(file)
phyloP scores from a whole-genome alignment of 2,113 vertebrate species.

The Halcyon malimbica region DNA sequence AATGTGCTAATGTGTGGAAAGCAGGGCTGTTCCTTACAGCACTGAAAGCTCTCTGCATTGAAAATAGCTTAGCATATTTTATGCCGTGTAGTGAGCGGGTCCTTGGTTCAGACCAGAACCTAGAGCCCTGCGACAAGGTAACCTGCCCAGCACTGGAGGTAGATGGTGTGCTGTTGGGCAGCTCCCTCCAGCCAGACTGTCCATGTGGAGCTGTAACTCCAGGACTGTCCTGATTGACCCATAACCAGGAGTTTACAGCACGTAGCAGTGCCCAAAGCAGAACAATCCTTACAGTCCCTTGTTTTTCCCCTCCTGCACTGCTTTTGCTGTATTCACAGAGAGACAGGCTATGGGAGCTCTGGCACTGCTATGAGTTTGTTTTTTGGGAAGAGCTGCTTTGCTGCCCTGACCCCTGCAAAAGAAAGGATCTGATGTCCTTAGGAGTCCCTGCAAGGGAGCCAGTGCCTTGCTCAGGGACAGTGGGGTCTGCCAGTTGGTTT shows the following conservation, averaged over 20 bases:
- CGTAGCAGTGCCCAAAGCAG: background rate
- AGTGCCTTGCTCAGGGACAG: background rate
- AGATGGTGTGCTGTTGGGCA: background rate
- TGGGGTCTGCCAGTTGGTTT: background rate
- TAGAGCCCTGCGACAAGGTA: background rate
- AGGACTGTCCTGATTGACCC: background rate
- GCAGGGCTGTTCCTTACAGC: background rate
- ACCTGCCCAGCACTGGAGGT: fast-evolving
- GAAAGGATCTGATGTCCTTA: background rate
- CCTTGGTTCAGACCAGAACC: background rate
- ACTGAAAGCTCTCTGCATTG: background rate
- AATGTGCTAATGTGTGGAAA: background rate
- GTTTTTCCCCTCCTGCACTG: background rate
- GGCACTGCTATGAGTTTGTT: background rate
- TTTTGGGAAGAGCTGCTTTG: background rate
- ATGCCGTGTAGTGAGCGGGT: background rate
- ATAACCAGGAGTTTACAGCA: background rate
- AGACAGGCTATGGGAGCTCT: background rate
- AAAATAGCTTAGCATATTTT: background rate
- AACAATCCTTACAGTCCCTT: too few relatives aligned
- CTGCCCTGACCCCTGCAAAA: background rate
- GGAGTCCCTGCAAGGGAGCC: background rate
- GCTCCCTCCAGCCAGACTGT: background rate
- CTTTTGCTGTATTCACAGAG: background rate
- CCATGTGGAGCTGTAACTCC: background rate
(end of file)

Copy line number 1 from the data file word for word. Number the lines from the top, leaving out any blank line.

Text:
phyloP scores from a whole-genome alignment of 2,113 vertebrate species.